Here is one way to look at it. The RC is a great press and I don't think anybody will deny that. What you are looking at is around 50 rounds per hour production. That will be around 12 to 16 hours to load what you want. The Lee classic turret will load around 200 per hour. Anybody that can't load faster on the classic turret is doing something wrong. That would be around 4 to 5 hours to load what you want. Think about how much free time you have and if you want to spend that much on a press that you might out grow in a few weeks. A classic turret press can also be used as a single stage press.

Potatohead
June 24, 2013, 09:26 PM
geez. lots of good info to digest guys. thanks. having never done it, its hard to know exactly what your gonna want ya know? thx for your help so far. just a bit conflicted now that Rusty mentioned the time involved with this particular press. i do like to fiddle around though, so who knows. u know :)

ranger335v
June 24, 2013, 10:25 PM
I swallowed the green kool-aid in 1990 and bought a Rockchucker 2, it's still in perfect condition. If I had to replace it next week I'd get a Lee Classic Cast, it's a better press.

wrench
June 24, 2013, 10:36 PM
That RCBS kit was the first press I bought when I started reloading. It's still bolted to my bench, I reload all of my rifle ammo on it.
I started out reloading pistol ammo with the RCBS as well, but it is S-L-O-W.
Now I'm using a Dillon 550 for pistol, and it rocks.
A really valid compromise would be a Lee Classic Cast Turret, I used one for years before getting a Dillon. It is lots faster than single stage for pistol, yet you can load rifle ammo with it, and take out the rod and use it as a single stage. The Lee is really a versatile press.

Katitmail
June 24, 2013, 11:15 PM
Here is one way to look at it. The RC is a great press and I don't think anybody will deny that. What you are looking at is around 50 rounds per hour production. That will be around 12 to 16 hours to load what you want. The Lee classic turret will load around 200 per hour. Anybody that can't load faster on the classic turret is doing something wrong. That would be around 4 to 5 hours to load what you want. Think about how much free time you have and if you want to spend that much on a press that you might out grow in a few weeks. A classic turret press can also be used as a single stage press.
I just wanted to add that he will spend another couple hours a month sorting and cleaning brass. I shoot about as much as OP does and even putting 10hr a month is too much for me with little kids and other stuff. I'd like to shoot more and load less. At beginning it's fine when you learn and it's like another hobby that you spend your time on. But ultimate goal is to shoot. And ideally to shoot more :)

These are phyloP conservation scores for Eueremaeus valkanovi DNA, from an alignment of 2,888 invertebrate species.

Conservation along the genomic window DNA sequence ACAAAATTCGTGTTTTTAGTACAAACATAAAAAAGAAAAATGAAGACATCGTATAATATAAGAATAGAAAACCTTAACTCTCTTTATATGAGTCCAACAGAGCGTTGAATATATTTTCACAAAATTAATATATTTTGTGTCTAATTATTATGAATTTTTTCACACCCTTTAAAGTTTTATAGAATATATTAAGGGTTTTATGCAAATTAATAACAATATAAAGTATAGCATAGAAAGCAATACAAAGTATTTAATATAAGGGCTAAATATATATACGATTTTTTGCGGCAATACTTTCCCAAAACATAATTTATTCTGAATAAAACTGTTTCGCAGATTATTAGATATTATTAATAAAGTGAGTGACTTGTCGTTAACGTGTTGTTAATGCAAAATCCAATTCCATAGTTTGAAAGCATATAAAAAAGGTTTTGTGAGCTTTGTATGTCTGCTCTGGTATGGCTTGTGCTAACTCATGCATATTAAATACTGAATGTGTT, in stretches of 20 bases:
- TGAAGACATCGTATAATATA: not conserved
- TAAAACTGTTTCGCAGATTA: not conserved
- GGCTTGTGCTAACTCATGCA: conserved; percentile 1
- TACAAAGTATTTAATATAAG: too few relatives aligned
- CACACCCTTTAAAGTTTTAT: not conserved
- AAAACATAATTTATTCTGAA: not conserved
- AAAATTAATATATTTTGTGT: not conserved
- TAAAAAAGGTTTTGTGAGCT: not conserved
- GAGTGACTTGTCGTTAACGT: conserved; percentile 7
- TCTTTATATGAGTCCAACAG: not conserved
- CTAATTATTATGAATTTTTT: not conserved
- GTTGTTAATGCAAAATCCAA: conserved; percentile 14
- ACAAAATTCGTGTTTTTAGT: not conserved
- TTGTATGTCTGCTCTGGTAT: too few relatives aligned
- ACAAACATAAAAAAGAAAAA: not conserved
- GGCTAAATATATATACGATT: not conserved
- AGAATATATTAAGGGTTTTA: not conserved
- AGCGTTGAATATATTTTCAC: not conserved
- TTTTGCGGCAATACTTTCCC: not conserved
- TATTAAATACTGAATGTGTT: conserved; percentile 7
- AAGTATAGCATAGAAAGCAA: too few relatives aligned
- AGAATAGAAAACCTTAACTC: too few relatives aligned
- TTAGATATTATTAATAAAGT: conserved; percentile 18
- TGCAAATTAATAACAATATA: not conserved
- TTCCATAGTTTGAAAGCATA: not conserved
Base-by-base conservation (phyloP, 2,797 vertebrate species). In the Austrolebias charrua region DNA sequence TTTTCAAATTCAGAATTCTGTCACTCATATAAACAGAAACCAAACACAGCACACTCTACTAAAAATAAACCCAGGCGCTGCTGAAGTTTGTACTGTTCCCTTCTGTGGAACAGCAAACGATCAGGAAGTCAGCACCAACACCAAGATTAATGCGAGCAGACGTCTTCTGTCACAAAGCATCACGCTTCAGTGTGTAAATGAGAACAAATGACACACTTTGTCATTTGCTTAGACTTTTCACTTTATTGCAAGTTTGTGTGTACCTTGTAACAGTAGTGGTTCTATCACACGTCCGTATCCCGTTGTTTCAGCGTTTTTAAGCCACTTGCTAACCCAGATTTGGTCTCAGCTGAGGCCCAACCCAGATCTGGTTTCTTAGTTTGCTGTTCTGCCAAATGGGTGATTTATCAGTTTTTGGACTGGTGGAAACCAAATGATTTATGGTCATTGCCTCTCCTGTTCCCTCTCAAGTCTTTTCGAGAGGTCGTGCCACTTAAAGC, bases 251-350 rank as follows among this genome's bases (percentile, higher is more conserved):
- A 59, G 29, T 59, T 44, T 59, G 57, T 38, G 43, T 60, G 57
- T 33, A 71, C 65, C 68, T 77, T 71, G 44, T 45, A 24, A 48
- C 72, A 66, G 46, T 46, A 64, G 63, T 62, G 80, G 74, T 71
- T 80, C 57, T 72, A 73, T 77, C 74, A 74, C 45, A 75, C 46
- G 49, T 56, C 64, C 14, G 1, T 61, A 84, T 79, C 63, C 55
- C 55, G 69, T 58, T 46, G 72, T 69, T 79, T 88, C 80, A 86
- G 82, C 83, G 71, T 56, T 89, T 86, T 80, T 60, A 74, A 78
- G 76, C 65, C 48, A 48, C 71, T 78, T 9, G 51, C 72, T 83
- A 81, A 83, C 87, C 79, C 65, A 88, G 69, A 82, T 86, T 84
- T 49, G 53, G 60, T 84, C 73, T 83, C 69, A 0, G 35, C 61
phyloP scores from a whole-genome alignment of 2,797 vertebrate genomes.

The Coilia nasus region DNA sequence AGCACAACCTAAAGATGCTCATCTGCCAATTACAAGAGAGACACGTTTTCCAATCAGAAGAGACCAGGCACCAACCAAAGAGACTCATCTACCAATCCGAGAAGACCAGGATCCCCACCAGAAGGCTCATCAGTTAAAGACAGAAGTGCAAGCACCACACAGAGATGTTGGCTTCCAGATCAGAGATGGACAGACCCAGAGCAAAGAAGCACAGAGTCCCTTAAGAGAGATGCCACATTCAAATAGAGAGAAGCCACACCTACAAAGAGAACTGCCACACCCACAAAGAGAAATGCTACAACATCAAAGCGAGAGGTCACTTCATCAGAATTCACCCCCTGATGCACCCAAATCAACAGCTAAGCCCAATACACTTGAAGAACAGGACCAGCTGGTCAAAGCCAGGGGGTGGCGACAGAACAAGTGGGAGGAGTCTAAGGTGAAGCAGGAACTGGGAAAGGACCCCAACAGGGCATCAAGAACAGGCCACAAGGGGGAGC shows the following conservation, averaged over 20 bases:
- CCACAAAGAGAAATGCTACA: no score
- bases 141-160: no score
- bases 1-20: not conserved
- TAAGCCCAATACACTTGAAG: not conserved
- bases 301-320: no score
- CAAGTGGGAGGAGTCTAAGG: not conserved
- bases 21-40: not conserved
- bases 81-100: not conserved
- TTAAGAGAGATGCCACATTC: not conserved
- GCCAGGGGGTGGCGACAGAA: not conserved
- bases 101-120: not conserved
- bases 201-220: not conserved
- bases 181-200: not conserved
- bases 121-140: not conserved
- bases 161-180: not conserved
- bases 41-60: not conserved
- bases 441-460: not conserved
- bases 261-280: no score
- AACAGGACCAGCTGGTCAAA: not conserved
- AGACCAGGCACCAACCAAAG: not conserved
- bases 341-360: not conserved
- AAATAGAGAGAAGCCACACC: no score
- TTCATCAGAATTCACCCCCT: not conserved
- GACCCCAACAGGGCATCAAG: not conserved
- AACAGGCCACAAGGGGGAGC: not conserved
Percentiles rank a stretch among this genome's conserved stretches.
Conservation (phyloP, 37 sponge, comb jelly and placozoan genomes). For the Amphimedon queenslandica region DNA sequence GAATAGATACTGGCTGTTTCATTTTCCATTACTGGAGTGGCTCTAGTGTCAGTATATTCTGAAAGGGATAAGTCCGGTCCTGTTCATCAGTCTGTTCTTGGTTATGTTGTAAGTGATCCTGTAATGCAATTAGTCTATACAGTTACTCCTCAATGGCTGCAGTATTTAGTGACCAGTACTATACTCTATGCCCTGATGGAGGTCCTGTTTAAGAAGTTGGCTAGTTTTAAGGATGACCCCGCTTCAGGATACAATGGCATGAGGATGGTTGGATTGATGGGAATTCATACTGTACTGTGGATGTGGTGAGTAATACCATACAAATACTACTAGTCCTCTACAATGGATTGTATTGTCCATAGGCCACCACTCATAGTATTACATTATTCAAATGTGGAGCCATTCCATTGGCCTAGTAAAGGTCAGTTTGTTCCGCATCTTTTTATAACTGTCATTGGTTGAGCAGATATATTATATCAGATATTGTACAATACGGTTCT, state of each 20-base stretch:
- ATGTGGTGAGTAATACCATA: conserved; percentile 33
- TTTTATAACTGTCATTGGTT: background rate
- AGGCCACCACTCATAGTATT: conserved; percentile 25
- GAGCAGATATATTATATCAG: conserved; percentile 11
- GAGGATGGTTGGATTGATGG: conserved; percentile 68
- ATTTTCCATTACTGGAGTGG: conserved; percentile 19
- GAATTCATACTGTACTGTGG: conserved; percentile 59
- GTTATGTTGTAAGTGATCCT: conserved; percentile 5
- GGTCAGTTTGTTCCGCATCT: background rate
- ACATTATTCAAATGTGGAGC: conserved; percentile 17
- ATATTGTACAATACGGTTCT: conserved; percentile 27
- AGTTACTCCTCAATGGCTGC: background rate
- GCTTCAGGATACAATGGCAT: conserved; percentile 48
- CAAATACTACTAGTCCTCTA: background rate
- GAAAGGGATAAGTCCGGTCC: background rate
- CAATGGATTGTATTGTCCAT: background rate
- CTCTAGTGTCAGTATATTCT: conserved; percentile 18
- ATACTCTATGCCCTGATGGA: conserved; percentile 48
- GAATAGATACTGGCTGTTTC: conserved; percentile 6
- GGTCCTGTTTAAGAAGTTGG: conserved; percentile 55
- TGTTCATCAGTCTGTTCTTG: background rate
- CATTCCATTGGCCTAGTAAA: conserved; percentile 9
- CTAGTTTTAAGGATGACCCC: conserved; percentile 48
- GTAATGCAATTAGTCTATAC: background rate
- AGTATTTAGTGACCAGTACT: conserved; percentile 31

X-Rap
June 24, 2013, 11:36 PM
You will always have a use for the Rock Chucker even when you go to a progressive you won't have tool heads and all for every caliber. Everything else with that kit will be useful as well in fact I picked one up a month or so ago at a pawn shop for 180 with a set of dies.
I now have 2 RC's and 2 550 Dillons and a couple other SS presses I'm giving to my boys so they can start. Single stage is a great way to get started and you will always be able to use the press for something.
RCBS is a good as you can get and in my experience have bullet proof customer service.

gamestalker
June 25, 2013, 12:50 AM
I don't really like the RCBS reloading kits much. I think they need to expand the kits to include a case trimmer, maybe upgrade to a 5-10 or 10-10 scale even though the 505 is accurate, tumbler, dial caliper, one standard die set of choice with shell holder, a tumbler, and even a kinetic bullet puller. I know by adding these items to their kits would drive the price up, but it would enable someone to get started loading the right way right from the get go without having to search high and low trying to locate other necessary items. They could drop the lube pad and lube, and the hex key set, as those are really not something many reloaders care for. Since lube is something that is a personal preference thing I feel, and who doesn't own hex keys already. I think they should substitute those with something else of better useful value. Lets face it, when buying one of those kits, a person could not just sit down and start reloading even if they had a die set, without having to spend a good deal more on necessary items like a case trimmer for instance.